Effective fluctuation and response theory

I launched a new paper in the deep sky of the arXiv:

M. Polettini, M. Esposito, Effective fluctuation and response theory, arXiv:1803.03552

It’s by far my most ambitious work so far (and I don’t think I will embark in a similar enterprise anytime soon…). 41 pages, double column, tiny fond. arXiv did not even accept the abstract, because it was at least four times longer than conventional…

I also happen to be at the Deutsche Physikalische Gesellschaft, where in a few minutes I will be faced with the daunting task of presenting all this material in 10 minutes flat, last speaker right before the lunch break. Even given the small time available, still I stubbornly chose the slowest tool for presentations: the blackboard. I find using the blackboard forces me to communicate the exact amount of information that can be digested, and to avoid certain common mistakes in presentations, like overloading presentations with symbols and formulas. But it’s already difficult to communicate this stuff at the blackboard in 40′, what’s going to happen in 10′? Here an unreadable synthesis of the talk (which will be accompanied by figures and formulas):

1) A systems’ perspective on thermodynamics

  • We are interested in the interaction of a system with an environment.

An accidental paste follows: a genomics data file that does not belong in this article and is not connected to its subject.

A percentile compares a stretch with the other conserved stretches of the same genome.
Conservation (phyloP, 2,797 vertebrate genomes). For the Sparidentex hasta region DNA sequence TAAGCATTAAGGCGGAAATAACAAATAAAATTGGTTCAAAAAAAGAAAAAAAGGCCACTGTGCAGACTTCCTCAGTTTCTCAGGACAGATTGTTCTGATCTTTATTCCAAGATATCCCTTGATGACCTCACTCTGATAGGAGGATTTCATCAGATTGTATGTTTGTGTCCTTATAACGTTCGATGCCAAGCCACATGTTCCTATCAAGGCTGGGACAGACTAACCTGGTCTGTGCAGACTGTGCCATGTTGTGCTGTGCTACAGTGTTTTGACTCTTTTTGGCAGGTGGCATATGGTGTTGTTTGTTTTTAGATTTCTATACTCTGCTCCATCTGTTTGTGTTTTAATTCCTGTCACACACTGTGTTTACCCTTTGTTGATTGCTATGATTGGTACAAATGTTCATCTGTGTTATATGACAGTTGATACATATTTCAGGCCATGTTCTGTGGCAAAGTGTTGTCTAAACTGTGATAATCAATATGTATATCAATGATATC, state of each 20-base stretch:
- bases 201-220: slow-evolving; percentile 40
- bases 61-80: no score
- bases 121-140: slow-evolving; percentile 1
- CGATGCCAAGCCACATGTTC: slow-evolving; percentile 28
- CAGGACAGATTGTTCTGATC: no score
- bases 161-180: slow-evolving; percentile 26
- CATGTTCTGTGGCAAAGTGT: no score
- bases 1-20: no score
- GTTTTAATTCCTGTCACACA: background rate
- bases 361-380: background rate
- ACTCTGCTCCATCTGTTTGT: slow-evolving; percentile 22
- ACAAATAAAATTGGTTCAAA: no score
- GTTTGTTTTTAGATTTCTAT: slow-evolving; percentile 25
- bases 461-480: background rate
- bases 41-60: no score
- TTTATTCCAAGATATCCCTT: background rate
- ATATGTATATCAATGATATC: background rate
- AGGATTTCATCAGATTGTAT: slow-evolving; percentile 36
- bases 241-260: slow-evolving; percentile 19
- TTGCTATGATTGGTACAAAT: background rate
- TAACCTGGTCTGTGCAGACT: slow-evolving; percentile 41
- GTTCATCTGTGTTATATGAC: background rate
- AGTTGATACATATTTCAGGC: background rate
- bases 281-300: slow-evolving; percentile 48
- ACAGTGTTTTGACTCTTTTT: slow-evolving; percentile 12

• The environment is resolved into several baths.
  • (Time-extensive) currents flow through the system, to and from baths.
  • Currents are powered by conjugate thermodynamic forces (“affinities”).
  • Thermo-dynamics: affinities-currents.

2) Thermodynamics based on Markov processes

  • The internal dynamics of the system is a Markov process.
  • On a discrete space (=> graph-theoretic techniques).
  • A single realization of the process (path) is described by waitings and jumps.
  • Currents are linear combinations of the number of transitions along a path

DISCLAIMER ————————————————————————————————–

From now on: currents are single-edge. Generalization is possible but lots of ifs.


3) “Complete” results

  • “Complete” edge currents cover all cycles. Otherwise: “marginal”.
  • A list of results standard for complete currents: the Fluctuation Relation, the Integral Fluctuation Relation, the 2nd Law of Thermodynamics, the characterization of equilibrium, the (Symmetrized) Fluctuation-Dissipation Relation at equilibrium, the Reciprocal Relations
  • Can be resumed in the inference diagram FR => IFR => 2nd, FR => RR, IFR => S-FDR

4) Marginal results

  • What if we take a marginal subset of currents? Do there exist effective affinities?
  • A list of new results standard for complete currents: the Integral Fluctuation Relation, the 2nd Law of Thermodynamics, a characterization of stalling, the S-FDR
  • Can be resumed in the inference diagram IFR => 2nd, IFR => S-FDR
  • Operational definition of the effective affinities
  • We can formulate a new auxiliary dynamics that reinstates the FR and the RR [see slides]

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